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The fight for fact-based political debate is a good fight, no doubt. But, like the internet itself, it’s also virtually endless.
This week, for instance, an unflattering tweet from a “parody” account mocking Environment Minister Catherine McKenna (and managing to spell her name wrong) bounced around Twitter as if it were actually from her. That came to light shortly after the Conservatives were scolded by observers for a tweet about Liberal tax policy.
Meanwhile, Snopes, the American fact-checking website, was compelled to shoot down a meme that claimed Prime Minister Justin Trudeau had disparaged American farmers. Two weeks ago, Snopes also felt it necessary to fact-check a claim about Trudeau’s left eyebrow.
Some of these falsehoods are frivolous. Others might not be.
This is politics in the era of social media, and perhaps a hint of what might come over the next year and a half. To some extent, in fact, Canada is coming late to the problem.
Facebook — which surely has both a moral responsibility and a business imperative to ensure it’s not a breeding ground for misinformation — has been confronting the outsized role lies now play in American politics since 2016.
Starting in July, Canada will be one of the countries where fact-checkers hired by Facebook will review some of the links and news stories being shared on the platform.
This initiative, launched in the wake of the 2016 presidential election in the United States amid widespread concern about the spread of “fake news” and misinformation on Facebook, has been rolled out already in 14 other countries, including the U.S., France and Germany.
In Canada, Facebook is partnering with Agence France-Presse, the international news agency. AFP fact-checkers will review stories that are being shared on Facebook and rate the reports for accuracy. If a story is found to be “false,” Facebook will limit its distribution and notify all those who have already shared the story.
Published fact-checks will also be attached as “related articles.” And further steps will be taken against pages that are found to repeatedly share false stories (publishers can also challenge or appeal rulings against their stories).
The utility and significance of the initiative has been debated in the United States over the past year, but Facebook argues it can only do so much.
“Over the last 18 months we’ve made good progress, but we’re also aware of the limits of this program,” Tessa Lyons, a product manager for Facebook, wrote in a post earlier this month. “Even where fact-checking organizations do exist, there aren’t enough to review all potentially false claims online.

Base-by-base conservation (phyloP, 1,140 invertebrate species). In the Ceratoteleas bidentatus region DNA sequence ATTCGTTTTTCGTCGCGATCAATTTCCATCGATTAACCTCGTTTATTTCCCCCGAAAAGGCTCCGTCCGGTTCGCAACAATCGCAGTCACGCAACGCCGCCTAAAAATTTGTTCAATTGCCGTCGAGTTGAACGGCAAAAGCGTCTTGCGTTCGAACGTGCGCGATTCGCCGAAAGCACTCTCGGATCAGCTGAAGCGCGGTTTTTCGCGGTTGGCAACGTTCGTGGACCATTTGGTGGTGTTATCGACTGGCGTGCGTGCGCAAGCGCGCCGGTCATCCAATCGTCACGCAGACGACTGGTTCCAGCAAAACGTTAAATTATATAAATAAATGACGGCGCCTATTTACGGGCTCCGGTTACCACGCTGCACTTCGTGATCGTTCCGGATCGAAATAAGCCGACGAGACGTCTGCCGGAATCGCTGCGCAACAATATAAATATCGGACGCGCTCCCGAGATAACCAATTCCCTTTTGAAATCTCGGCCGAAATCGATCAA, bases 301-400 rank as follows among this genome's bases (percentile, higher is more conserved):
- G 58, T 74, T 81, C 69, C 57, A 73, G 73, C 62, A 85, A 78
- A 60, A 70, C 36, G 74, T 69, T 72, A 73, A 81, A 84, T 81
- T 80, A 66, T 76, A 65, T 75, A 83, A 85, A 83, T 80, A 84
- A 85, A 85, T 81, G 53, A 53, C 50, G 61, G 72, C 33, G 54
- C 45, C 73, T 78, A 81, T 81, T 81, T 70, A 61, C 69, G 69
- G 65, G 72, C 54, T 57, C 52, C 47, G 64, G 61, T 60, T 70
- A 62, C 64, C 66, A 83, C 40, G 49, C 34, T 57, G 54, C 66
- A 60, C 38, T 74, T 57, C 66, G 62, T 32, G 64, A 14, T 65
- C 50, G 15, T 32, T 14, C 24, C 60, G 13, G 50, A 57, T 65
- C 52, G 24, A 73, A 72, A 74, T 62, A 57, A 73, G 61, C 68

“It can take hours or even days to review a single claim. And most false claims aren’t limited to one article — they spread to other sites. To make real progress, we have to keep improving our machine learning and trying other tactics that can work around the world.”
Right now, the fact-checking applies to news stories — but does not cover images that might carry a political message or purport to show facts.
The efforts of human fact-checkers might ultimately enable Facebook’s algorithms to better weed out misinformation. And Facebook claims that fact-checking has reduced its audience’s exposure to false articles by 80 per cent — but there have been calls for the platform to release more of its data publicly so independent researchers can assess how well the initiative is working.
Fact-checking has proliferated over the last decade. American fact-checking websites like Politifact and Snopes rose to prominence long before “fake news” entered the lexicon. At least one Canadian website, FactsCan, has pursued a similar mandate, but on a much smaller scale.
But the rise of social media — which has made it easier to spread misinformation and lies — and the election of Donald Trump (whose disregard for factual accuracy is infamous) have cast the problem in stark relief.
Fact-checking will always have to contend with human bias, partisanship, malicious actors and politicians who insist on their own versions of reality. The truth will always be hard-pressed to catch up with the original lie. For that matter, Trump’s victory might suggest that facts have become a secondary concern for many voters.
Of course, it’s also possible that Trump’s unusually low approval rating has at least something to do with the armies of fact-checkers who continue to pursue him.
But the extent of the challenge shouldn’t be underestimated. Indeed, next year’s federal election could be a significant test for truth and accuracy, and the ability of Canadian political and media actors to contend with falsehood.
Thomas Jefferson is sometimes quoted as having said that “eternal vigilance is the price of liberty.”
Thanks to fact-checkers, we know he didn’t actually say that.
Can’t argue with the sentiment, though.